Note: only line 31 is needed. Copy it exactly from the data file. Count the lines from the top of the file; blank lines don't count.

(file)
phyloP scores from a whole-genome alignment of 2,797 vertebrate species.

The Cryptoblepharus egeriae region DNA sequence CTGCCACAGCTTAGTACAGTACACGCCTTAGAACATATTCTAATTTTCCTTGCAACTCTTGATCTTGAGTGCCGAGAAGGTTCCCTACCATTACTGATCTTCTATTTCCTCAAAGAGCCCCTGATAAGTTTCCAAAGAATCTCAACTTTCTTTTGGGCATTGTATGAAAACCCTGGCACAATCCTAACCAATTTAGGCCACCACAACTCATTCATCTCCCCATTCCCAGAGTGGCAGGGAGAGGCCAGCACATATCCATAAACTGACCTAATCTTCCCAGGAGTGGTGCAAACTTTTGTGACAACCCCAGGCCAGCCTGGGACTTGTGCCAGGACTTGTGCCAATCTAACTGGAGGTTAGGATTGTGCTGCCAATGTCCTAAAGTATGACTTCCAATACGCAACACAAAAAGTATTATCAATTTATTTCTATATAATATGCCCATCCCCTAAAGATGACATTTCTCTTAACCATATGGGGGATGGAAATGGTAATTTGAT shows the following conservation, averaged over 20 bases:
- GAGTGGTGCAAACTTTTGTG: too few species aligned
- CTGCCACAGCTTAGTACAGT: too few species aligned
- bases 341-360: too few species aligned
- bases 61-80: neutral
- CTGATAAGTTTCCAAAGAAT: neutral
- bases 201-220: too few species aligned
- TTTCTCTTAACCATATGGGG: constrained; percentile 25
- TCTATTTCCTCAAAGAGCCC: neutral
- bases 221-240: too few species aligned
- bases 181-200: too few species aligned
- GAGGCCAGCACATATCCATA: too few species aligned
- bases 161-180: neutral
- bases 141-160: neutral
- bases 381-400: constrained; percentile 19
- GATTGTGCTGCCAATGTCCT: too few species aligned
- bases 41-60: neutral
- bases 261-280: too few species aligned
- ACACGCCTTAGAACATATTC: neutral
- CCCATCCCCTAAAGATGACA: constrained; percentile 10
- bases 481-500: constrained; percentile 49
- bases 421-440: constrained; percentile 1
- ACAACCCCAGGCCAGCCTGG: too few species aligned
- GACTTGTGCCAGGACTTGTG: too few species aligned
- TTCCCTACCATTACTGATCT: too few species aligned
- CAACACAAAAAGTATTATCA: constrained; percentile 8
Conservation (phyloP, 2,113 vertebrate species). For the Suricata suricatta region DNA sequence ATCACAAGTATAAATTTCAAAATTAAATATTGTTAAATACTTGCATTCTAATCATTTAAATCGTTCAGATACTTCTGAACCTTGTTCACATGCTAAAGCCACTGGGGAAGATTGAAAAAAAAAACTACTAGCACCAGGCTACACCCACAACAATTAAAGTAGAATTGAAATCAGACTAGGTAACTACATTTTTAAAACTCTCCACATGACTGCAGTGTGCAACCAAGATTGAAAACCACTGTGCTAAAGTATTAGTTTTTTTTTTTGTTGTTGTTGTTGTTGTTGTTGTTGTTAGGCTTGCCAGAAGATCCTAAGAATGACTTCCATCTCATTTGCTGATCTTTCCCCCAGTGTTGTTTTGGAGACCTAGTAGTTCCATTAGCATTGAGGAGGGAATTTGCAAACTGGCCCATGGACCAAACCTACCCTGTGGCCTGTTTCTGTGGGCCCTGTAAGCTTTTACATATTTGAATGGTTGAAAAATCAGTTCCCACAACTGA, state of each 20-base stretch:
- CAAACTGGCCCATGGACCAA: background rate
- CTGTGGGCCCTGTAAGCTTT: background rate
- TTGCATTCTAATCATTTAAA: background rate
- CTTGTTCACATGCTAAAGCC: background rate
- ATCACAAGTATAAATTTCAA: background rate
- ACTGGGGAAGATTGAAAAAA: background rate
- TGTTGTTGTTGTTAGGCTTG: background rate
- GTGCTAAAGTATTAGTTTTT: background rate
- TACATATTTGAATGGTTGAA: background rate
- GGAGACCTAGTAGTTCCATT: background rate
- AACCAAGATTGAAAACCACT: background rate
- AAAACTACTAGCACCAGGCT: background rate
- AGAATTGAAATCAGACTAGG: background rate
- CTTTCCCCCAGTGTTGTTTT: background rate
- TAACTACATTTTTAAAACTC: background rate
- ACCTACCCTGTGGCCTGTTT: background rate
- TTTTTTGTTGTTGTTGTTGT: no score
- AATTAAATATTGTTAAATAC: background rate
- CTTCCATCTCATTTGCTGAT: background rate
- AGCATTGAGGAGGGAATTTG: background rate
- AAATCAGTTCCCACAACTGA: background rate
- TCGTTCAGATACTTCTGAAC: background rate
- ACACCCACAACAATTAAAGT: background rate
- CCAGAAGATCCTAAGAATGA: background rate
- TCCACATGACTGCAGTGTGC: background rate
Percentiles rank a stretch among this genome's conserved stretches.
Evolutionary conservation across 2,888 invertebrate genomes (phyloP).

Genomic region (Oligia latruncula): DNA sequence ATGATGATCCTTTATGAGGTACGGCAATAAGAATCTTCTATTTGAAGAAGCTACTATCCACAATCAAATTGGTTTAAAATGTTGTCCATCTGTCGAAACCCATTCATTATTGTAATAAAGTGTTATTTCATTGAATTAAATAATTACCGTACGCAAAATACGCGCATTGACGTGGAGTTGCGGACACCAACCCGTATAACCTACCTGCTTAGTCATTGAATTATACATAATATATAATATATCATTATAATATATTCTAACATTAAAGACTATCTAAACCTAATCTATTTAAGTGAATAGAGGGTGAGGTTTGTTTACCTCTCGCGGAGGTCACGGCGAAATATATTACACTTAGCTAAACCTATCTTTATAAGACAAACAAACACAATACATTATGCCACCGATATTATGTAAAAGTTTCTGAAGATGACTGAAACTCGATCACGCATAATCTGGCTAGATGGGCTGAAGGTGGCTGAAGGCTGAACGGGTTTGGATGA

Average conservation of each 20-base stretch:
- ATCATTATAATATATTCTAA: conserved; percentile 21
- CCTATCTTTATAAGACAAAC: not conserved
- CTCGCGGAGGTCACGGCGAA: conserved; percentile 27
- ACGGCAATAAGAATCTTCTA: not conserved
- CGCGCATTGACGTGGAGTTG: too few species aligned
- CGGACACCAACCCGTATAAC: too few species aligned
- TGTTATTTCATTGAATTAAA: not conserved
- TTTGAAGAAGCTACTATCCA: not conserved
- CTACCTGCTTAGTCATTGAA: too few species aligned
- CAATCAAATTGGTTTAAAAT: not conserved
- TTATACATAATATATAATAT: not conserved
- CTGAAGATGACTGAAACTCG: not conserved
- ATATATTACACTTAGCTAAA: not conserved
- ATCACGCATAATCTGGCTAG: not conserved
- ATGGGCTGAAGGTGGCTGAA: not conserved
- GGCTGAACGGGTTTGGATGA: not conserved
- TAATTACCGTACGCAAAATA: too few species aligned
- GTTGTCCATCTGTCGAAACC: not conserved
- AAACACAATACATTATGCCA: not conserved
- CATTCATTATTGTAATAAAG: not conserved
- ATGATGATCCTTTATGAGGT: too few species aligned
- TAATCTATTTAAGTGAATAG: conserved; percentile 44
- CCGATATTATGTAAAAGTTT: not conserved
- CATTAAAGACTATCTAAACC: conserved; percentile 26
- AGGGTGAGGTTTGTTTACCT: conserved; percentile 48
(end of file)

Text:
- TTGCATTCTAATCATTTAAA: background rate